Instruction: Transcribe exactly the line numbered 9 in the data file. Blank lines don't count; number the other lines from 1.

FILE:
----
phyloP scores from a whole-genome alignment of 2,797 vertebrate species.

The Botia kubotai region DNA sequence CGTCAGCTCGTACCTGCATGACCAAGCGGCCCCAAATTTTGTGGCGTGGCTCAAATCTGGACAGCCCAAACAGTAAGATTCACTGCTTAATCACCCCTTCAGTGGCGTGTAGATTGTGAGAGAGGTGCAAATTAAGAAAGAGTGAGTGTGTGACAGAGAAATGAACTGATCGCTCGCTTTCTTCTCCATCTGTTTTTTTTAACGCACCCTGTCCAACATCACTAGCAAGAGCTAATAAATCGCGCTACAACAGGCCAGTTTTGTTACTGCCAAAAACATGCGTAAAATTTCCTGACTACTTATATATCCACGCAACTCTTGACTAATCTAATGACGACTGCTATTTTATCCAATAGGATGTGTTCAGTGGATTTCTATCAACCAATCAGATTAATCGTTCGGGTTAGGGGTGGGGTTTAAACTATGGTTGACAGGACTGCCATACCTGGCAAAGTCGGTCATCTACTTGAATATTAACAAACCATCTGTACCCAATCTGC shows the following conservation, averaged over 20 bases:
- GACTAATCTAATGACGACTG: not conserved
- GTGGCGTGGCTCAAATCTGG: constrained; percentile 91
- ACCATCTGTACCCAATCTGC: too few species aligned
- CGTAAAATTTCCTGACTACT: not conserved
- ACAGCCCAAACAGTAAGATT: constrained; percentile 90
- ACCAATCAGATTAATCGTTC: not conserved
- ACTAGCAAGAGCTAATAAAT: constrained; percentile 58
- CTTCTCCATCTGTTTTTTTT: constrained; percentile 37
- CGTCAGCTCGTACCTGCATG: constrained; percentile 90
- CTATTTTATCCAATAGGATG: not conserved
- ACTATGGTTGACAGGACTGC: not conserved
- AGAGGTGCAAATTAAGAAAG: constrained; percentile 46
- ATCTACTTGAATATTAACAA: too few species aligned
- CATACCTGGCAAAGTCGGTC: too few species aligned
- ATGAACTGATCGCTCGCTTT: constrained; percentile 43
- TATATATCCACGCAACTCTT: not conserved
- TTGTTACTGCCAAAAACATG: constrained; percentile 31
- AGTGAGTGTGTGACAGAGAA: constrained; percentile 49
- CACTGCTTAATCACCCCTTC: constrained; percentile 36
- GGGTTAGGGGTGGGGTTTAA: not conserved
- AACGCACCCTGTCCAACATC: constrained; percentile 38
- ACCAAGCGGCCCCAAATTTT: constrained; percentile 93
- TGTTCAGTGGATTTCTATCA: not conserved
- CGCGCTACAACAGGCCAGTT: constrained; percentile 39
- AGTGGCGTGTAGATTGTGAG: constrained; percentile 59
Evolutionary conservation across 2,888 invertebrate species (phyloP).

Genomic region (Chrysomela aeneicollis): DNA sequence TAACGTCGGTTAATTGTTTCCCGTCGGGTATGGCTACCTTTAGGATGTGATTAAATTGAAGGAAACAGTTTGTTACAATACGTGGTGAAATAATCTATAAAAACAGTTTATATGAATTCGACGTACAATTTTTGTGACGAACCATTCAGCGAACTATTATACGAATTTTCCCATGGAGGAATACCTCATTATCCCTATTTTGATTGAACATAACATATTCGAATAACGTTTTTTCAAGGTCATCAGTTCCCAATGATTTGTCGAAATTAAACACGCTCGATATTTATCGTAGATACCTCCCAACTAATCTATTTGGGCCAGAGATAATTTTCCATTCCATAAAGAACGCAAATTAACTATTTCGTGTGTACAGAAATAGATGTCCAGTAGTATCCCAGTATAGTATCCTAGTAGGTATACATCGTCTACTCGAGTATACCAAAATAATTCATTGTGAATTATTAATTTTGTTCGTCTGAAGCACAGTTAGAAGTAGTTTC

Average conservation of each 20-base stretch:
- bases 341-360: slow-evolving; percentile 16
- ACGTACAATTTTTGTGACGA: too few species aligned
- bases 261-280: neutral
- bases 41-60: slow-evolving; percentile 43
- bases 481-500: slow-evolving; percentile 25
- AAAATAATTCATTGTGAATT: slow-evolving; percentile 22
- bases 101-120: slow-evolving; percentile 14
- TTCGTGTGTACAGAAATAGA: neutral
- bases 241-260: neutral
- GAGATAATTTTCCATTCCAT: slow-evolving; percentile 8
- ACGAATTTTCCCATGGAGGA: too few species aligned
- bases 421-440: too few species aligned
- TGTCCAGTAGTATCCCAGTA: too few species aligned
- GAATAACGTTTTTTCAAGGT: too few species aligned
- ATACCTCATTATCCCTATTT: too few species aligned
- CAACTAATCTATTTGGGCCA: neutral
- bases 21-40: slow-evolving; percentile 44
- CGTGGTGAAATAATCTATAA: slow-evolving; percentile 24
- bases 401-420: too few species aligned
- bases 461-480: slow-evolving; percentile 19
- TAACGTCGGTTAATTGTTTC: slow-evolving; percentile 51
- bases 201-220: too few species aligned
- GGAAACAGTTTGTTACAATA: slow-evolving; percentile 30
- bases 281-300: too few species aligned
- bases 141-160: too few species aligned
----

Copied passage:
- ACTAGCAAGAGCTAATAAAT: constrained; percentile 58